activity, limited social interactions and activities, and a history of head trauma. Aside from family history, every other risk factor is under our control. This simple fact is a “war call” to Even in the face of advanced age and take arms and defend yourself as the a clear family history of Alzheimer’s birthdays roll by. disease, reducing these other risk Although we can do little to stop factors could make a vital difference in the aging process, many other risks your brain’s health. for Alzheimer’s disease are under our We would all like to think we are at control. low risk for Alzheimer’s disease, but are Risks include a family history of we really? Alzheimer’s, high blood pressure, high To help answer that question, we have cholesterol, smoking, sedentary lifestyle, put together a simple risk calculator poor diet, diabetes, lack of mental (see inset) to assess your Alzheimer Risk Calculator for Modifiable Risks personal risk (Other risks exist that have not been included here) for Alzheimer’s Decreased Risk Item Score Increased Risk disease. Family history of Alzheimer’s No family members with The calculator 2.1 Alzheimer’s 1 is not exact, No diabetes or well controlled Poorly controlled diabetes and many of diabetes 1 1.9 our friends and colleagues Normal or well controlled blood Poorly controlled blood would suggest pressure 1 pressure 2.8 it oversimplifies Normal or well controlled High or poorly controlled the process of cholesterol <200 1 cholesterol >200 2.6 risk assessment. Head trauma 1.9 No head trauma 1 But we think it is a simple Smoker 1.7 Non- smoker 1 way to gauge Regular exercise (more than 2 Low exercise (less than 2 how hard hours per week) 0.4 hours per week) 1 you may have to work to Standard American diet (low Healthy “Mediterranean” diet promote your in fruits & vegetables, high in (rich in fruits, nuts, vegetables brain health. fats) 1 and low in fats) 0.3 Take a Low mental activity (less than High mental activity (more than moment to use 2 hours per week) 1 2 hours per week) 0.5 the calculator. Low social activity (less than High social activity (more than If your risk is 2 hours per week) 1.9 2 hours per week) 0.6 greater than 1, you really need TOTAL SCORE (Add all scores and divide by 10) to get to work, but what exactly t If your total risk is less than 1, you have a decreased risk of Alzheimer’s should you do? t If your total risk is equal to 1, you are at average risk for Alzheimer’s First, visit t If your total risk is greater than you have an increased risk for Alzheimer’s your doctor if disease and poor brain health as you age. you are unsure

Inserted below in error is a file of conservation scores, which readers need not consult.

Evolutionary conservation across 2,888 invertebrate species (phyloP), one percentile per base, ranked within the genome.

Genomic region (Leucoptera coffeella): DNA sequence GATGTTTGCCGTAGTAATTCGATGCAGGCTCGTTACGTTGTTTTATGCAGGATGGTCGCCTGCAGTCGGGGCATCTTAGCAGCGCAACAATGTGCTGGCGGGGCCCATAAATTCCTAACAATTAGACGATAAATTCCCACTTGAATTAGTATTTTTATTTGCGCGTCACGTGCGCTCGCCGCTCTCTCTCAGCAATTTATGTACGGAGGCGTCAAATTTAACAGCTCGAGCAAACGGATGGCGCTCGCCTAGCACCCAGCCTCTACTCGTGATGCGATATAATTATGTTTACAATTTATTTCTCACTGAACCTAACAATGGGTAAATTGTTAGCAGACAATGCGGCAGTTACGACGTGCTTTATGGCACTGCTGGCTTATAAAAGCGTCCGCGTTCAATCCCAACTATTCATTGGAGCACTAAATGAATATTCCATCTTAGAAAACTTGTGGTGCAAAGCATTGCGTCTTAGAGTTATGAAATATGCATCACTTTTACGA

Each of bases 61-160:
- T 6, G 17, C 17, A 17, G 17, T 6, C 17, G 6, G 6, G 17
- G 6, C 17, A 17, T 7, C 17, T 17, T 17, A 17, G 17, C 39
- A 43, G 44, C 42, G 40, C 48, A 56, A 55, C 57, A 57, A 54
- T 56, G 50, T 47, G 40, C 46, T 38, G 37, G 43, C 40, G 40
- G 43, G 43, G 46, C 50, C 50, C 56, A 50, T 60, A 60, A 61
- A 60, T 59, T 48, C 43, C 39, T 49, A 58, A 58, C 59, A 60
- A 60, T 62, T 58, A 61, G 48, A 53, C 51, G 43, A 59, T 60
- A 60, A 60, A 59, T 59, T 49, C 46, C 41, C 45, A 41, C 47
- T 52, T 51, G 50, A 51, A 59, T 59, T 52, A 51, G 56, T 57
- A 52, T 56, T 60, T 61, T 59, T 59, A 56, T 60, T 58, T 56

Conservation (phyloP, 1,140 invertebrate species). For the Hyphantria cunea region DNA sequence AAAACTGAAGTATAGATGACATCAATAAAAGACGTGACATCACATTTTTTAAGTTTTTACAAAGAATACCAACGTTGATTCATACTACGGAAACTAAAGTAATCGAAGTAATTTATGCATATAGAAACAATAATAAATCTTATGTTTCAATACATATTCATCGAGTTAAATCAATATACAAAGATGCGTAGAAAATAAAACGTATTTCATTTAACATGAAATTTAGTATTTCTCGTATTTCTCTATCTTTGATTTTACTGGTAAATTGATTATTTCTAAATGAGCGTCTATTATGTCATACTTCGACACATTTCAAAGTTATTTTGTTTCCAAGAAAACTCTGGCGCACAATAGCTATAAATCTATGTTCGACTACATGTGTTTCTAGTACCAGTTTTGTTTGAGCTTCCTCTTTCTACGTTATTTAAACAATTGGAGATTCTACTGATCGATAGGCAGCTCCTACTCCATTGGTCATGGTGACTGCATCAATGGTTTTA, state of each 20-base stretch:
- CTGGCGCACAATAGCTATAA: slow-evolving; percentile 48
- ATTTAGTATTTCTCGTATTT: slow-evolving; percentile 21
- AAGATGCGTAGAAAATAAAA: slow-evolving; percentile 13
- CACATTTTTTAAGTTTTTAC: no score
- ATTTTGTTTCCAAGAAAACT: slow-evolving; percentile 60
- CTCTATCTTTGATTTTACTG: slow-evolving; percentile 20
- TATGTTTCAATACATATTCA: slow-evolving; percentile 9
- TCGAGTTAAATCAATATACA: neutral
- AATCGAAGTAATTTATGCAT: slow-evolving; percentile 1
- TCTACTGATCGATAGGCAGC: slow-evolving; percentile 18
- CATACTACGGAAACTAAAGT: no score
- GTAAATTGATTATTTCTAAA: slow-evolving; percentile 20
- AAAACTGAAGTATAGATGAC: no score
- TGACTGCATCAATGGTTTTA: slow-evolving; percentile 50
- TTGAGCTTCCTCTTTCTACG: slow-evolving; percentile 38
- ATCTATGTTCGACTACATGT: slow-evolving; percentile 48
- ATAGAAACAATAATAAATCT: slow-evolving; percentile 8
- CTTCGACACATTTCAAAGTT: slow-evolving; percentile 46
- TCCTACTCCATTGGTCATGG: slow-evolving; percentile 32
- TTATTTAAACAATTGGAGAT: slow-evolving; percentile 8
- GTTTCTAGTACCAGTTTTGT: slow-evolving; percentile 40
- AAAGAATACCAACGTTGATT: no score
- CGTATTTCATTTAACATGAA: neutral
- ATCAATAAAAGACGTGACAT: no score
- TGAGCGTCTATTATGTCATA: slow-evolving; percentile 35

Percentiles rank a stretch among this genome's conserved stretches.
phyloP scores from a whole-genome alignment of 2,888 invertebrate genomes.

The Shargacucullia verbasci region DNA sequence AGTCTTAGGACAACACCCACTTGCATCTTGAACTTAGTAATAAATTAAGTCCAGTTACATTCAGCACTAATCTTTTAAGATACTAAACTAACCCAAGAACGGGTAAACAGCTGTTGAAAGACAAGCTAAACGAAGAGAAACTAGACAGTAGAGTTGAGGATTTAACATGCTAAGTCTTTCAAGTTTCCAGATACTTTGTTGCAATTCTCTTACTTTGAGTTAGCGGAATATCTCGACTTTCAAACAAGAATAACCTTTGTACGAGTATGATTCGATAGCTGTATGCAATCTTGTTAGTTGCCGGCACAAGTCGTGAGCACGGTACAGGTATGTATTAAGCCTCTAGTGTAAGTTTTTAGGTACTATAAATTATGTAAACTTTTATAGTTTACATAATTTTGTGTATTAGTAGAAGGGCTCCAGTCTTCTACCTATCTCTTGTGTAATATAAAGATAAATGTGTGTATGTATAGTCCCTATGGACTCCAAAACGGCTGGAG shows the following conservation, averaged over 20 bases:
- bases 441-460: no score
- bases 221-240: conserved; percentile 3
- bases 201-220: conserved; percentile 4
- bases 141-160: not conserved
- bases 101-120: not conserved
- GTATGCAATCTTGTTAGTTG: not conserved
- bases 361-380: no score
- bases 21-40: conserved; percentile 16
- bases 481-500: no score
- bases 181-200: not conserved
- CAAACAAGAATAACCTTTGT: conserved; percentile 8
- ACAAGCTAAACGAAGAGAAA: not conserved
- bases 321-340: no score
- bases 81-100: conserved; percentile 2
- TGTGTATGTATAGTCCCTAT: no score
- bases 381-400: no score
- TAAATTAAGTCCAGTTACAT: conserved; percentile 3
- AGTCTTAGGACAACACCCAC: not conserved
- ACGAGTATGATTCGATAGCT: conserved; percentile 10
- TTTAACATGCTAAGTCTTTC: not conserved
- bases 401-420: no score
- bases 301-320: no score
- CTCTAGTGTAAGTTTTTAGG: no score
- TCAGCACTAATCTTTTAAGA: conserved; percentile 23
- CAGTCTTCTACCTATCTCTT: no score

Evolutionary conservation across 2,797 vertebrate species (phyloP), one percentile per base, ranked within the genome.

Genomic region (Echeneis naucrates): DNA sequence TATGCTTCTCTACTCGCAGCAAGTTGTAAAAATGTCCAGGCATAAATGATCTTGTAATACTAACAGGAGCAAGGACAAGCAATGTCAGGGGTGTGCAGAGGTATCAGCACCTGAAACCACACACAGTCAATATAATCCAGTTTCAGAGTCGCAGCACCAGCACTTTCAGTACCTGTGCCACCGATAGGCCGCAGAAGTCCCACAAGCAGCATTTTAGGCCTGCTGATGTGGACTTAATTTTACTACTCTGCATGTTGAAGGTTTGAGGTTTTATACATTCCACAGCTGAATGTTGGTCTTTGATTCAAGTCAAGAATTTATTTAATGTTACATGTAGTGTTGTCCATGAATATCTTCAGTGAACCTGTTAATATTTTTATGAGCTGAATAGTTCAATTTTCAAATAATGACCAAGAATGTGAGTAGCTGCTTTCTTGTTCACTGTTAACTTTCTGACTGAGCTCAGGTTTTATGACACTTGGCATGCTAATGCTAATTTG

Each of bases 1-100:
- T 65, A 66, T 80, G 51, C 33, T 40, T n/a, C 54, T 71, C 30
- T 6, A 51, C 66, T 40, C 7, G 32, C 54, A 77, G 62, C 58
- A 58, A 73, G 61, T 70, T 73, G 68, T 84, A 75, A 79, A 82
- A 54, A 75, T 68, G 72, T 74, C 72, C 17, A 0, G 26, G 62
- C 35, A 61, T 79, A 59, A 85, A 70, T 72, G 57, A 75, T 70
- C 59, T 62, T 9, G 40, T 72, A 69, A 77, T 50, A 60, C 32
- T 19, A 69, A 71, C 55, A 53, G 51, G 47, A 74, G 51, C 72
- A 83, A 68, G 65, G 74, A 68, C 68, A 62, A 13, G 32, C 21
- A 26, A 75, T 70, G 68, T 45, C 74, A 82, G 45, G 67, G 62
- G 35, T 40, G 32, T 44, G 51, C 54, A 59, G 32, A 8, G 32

By Dr. Gregory A. Jicha & Sarah Tarrant, MSW